© Photograph: Paula Bronstein/Getty ImagesPanetta's decision gives the military until January 2016 to seek special exceptions if they believe any positions must remain closed to women.
Move announced by defence secretary Leon Panetta will allow women to serve in infantry and commando units for first time.

Women could assume combat roles in the US army for the first time as early as this year, following a landmark decision by defense secretary Leon Panetta to lift a military ban on women serving on the frontline.

The groundbreaking move could open up hundreds of thousands of frontline positions, and could see women working in elite commando units.

One official told the Associated Press, which revealed details of the move, that military chiefs will report to the Pentagon on how to integrate women into combat roles by 15 May.

Panetta's decision was hailed as a "historic step" by one senator and could eventually open up 230,000 jobs to female military personnel. The Pentagon had previously opened around 14,500 combat positions to women in February 2012, but females were still prevented from serving in the infantry, in tank units and in commando units.

Women, although banned from serving in combat roles, have been heavily involved in the wars in Iraq and Afghanistan over the past 12 years, serving as pilots, military police, intelligence officers and other roles attached to, if not formally part of, frontline units. By last year, around 130 women had died and 800 had been wounded since the wars began.

Panetta's decision, which will be formally announced on Thursday, will go further, opening up the possibility of women serving in those roles for the first time. While some combat roles could become available for women this year, positions in special operations forces such as US navy Seals and the army's Delta Force may take longer due to lengthier assessment periods, AP reported.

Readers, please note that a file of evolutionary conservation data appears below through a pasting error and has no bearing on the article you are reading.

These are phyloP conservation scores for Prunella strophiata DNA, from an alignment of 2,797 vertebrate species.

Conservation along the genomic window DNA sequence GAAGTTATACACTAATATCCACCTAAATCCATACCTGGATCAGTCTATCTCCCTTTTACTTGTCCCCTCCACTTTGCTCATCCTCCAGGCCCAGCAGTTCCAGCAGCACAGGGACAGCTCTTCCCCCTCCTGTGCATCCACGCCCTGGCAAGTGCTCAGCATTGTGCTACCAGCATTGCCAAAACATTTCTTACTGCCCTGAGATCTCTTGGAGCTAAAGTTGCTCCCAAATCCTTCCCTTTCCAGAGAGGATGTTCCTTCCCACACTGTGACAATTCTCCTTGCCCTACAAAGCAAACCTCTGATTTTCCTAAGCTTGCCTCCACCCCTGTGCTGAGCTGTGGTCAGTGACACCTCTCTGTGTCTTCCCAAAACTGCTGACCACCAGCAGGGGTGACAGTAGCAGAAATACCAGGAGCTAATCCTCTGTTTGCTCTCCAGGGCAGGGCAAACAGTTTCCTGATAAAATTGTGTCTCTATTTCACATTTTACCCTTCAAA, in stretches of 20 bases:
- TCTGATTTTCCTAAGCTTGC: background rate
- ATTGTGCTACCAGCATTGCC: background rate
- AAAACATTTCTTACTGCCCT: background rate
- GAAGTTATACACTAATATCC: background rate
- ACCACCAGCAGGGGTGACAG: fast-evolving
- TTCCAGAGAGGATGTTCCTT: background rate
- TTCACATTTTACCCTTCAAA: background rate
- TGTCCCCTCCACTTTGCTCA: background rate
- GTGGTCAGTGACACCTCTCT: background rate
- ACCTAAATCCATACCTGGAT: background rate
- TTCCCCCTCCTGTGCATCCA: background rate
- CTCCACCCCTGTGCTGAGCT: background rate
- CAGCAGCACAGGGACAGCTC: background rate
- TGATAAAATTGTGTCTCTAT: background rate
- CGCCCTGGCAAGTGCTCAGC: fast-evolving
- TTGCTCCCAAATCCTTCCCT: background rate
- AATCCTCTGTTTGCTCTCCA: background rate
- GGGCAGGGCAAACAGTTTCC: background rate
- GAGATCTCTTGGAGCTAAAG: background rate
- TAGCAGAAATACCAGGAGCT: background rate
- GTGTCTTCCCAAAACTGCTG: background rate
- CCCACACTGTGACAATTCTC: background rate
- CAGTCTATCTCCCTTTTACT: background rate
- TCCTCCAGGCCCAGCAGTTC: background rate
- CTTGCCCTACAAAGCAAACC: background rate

Women make up 14% of the 1.4 million active military personnel, but their participation in some aspects of military life has historically been thwarted by the 1994 direct ground combat definition and assignment rule. That rule identified five areas which it said could affect women's military service - "direct ground combat, berthing and privacy, co-location, long-range reconnaissance and special operations forces, and physically demanding tasks".

The Pentagon's 2012 decision addressed two of the five concerns - allowing women to occupy intelligence and communications jobs and fill positions close to combat zones - but many positions were still male-only.

Officials will report back by mid-May on the logistics of allowing women to fill the restricted positions, while Panetta's decision gives the military services until January 2016 to seek special exceptions if they believe any positions must remain closed to women.

"This is an historic step for equality and for recognizing the role women have, and will continue to play, in the defense of our nation," said senator Patty Murray, chairwoman of the Senate veterans' affairs committee and a member of the defense appropriations subcommittee.

"From the streets of Iraqi cities to rural villages in Afghanistan, time and again women have proven capable of serving honorably and bravely.

"In fact, it's important to remember that in recent wars that lacked any true frontlines, thousands of women already spent their days in combat situations serving side-by-side with their fellow male service members."

Pressure to allow women to serve in combat positions has been growing over recent years. In November 2012, four female soldiers, with the support of the American Civil Liberties Union, announced that they were suing the Department of Defense over its restrictions on women serving in frontline warfare, the ACLU arguing that women had effectively been engaged on the combat roles in Iraq and Afghanistan given the nature of those two wars and the changing notion of the 'frontline'.

The ACLU cautiously welcomed Panetta's decision on Wednesday.

"We are thrilled to hear Secretary Panetta's announcement today, recognizing that qualified women will have the same chance to distinguish themselves in combat as their brothers-in-arms, which they actually already have been doing with valor and distinction," said Ariela Migdal, senior staff attorney with the ACLU Women's Rights Project.

"But we welcome this statement with cautious optimism, as we hope that it will be implemented fairly and quickly so that servicewomen can receive the same recognition for their service as their male counterparts."